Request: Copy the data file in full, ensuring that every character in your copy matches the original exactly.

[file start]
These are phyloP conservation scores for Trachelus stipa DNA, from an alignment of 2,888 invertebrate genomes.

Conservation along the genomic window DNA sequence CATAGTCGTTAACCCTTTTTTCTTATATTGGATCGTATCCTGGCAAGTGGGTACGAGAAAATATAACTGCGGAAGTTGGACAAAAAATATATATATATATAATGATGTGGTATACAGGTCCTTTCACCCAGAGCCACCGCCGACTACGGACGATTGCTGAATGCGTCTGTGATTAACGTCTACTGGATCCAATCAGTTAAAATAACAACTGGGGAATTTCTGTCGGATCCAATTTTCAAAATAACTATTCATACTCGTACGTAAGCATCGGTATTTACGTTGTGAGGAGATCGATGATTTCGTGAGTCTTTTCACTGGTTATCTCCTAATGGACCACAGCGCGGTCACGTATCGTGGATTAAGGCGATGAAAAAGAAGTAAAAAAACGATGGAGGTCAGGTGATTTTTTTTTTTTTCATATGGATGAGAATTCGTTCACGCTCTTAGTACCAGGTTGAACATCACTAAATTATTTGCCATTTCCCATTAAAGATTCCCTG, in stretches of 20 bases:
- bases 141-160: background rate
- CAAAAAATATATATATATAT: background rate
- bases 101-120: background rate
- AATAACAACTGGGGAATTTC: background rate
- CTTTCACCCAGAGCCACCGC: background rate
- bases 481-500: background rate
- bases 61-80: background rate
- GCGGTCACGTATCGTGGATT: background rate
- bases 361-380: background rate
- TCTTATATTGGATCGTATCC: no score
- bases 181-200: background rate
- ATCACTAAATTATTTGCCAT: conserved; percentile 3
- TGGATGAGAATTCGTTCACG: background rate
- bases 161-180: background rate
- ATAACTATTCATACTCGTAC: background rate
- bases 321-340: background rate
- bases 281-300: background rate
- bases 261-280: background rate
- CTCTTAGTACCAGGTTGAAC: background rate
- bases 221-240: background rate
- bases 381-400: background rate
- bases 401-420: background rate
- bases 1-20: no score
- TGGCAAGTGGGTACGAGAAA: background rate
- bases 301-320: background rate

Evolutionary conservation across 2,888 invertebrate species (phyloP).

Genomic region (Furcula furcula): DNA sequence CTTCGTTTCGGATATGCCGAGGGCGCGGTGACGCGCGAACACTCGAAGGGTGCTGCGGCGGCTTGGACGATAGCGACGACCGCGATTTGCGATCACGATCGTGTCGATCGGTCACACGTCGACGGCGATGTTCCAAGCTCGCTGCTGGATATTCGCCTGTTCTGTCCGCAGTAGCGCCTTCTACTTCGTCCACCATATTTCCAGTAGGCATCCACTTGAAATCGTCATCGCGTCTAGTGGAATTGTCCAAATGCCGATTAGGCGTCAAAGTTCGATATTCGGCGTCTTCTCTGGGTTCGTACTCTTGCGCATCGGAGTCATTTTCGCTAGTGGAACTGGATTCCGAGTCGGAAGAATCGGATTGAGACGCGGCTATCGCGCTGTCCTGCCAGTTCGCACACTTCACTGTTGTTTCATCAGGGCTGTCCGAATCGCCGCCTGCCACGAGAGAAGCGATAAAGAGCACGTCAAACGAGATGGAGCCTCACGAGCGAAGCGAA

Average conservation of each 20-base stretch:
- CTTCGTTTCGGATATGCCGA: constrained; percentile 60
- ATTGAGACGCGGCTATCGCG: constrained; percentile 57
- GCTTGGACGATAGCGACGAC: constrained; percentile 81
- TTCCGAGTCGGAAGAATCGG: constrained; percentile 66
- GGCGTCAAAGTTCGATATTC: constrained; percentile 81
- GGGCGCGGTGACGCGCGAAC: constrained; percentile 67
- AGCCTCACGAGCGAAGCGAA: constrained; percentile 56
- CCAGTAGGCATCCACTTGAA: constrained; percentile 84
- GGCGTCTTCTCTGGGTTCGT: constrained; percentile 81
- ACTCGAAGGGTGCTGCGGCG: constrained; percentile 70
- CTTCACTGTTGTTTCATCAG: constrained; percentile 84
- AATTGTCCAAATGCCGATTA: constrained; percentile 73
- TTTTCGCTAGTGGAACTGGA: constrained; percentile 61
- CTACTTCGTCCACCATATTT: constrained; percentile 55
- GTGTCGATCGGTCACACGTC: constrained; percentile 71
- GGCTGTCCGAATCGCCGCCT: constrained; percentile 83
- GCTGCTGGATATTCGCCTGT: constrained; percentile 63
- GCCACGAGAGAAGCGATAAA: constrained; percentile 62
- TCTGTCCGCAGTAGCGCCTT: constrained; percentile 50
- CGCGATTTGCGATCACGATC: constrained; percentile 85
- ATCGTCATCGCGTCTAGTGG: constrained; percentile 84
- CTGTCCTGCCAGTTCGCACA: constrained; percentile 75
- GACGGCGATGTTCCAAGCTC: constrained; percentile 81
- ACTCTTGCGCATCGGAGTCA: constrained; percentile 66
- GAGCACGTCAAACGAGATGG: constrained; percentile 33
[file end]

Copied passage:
These are phyloP conservation scores for Trachelus stipa DNA, from an alignment of 2,888 invertebrate genomes.

Conservation along the genomic window DNA sequence CATAGTCGTTAACCCTTTTTTCTTATATTGGATCGTATCCTGGCAAGTGGGTACGAGAAAATATAACTGCGGAAGTTGGACAAAAAATATATATATATATAATGATGTGGTATACAGGTCCTTTCACCCAGAGCCACCGCCGACTACGGACGATTGCTGAATGCGTCTGTGATTAACGTCTACTGGATCCAATCAGTTAAAATAACAACTGGGGAATTTCTGTCGGATCCAATTTTCAAAATAACTATTCATACTCGTACGTAAGCATCGGTATTTACGTTGTGAGGAGATCGATGATTTCGTGAGTCTTTTCACTGGTTATCTCCTAATGGACCACAGCGCGGTCACGTATCGTGGATTAAGGCGATGAAAAAGAAGTAAAAAAACGATGGAGGTCAGGTGATTTTTTTTTTTTTCATATGGATGAGAATTCGTTCACGCTCTTAGTACCAGGTTGAACATCACTAAATTATTTGCCATTTCCCATTAAAGATTCCCTG, in stretches of 20 bases:
- bases 141-160: background rate
- CAAAAAATATATATATATAT: background rate
- bases 101-120: background rate
- AATAACAACTGGGGAATTTC: background rate
- CTTTCACCCAGAGCCACCGC: background rate
- bases 481-500: background rate
- bases 61-80: background rate
- GCGGTCACGTATCGTGGATT: background rate
- bases 361-380: background rate
- TCTTATATTGGATCGTATCC: no score
- bases 181-200: background rate
- ATCACTAAATTATTTGCCAT: conserved; percentile 3
- TGGATGAGAATTCGTTCACG: background rate
- bases 161-180: background rate
- ATAACTATTCATACTCGTAC: background rate
- bases 321-340: background rate
- bases 281-300: background rate
- bases 261-280: background rate
- CTCTTAGTACCAGGTTGAAC: background rate
- bases 221-240: background rate
- bases 381-400: background rate
- bases 401-420: background rate
- bases 1-20: no score
- TGGCAAGTGGGTACGAGAAA: background rate
- bases 301-320: background rate

Evolutionary conservation across 2,888 invertebrate species (phyloP).

Genomic region (Furcula furcula): DNA sequence CTTCGTTTCGGATATGCCGAGGGCGCGGTGACGCGCGAACACTCGAAGGGTGCTGCGGCGGCTTGGACGATAGCGACGACCGCGATTTGCGATCACGATCGTGTCGATCGGTCACACGTCGACGGCGATGTTCCAAGCTCGCTGCTGGATATTCGCCTGTTCTGTCCGCAGTAGCGCCTTCTACTTCGTCCACCATATTTCCAGTAGGCATCCACTTGAAATCGTCATCGCGTCTAGTGGAATTGTCCAAATGCCGATTAGGCGTCAAAGTTCGATATTCGGCGTCTTCTCTGGGTTCGTACTCTTGCGCATCGGAGTCATTTTCGCTAGTGGAACTGGATTCCGAGTCGGAAGAATCGGATTGAGACGCGGCTATCGCGCTGTCCTGCCAGTTCGCACACTTCACTGTTGTTTCATCAGGGCTGTCCGAATCGCCGCCTGCCACGAGAGAAGCGATAAAGAGCACGTCAAACGAGATGGAGCCTCACGAGCGAAGCGAA

Average conservation of each 20-base stretch:
- CTTCGTTTCGGATATGCCGA: constrained; percentile 60
- ATTGAGACGCGGCTATCGCG: constrained; percentile 57
- GCTTGGACGATAGCGACGAC: constrained; percentile 81
- TTCCGAGTCGGAAGAATCGG: constrained; percentile 66
- GGCGTCAAAGTTCGATATTC: constrained; percentile 81
- GGGCGCGGTGACGCGCGAAC: constrained; percentile 67
- AGCCTCACGAGCGAAGCGAA: constrained; percentile 56
- CCAGTAGGCATCCACTTGAA: constrained; percentile 84
- GGCGTCTTCTCTGGGTTCGT: constrained; percentile 81
- ACTCGAAGGGTGCTGCGGCG: constrained; percentile 70
- CTTCACTGTTGTTTCATCAG: constrained; percentile 84
- AATTGTCCAAATGCCGATTA: constrained; percentile 73
- TTTTCGCTAGTGGAACTGGA: constrained; percentile 61
- CTACTTCGTCCACCATATTT: constrained; percentile 55
- GTGTCGATCGGTCACACGTC: constrained; percentile 71
- GGCTGTCCGAATCGCCGCCT: constrained; percentile 83
- GCTGCTGGATATTCGCCTGT: constrained; percentile 63
- GCCACGAGAGAAGCGATAAA: constrained; percentile 62
- TCTGTCCGCAGTAGCGCCTT: constrained; percentile 50
- CGCGATTTGCGATCACGATC: constrained; percentile 85
- ATCGTCATCGCGTCTAGTGG: constrained; percentile 84
- CTGTCCTGCCAGTTCGCACA: constrained; percentile 75
- GACGGCGATGTTCCAAGCTC: constrained; percentile 81
- ACTCTTGCGCATCGGAGTCA: constrained; percentile 66
- GAGCACGTCAAACGAGATGG: constrained; percentile 33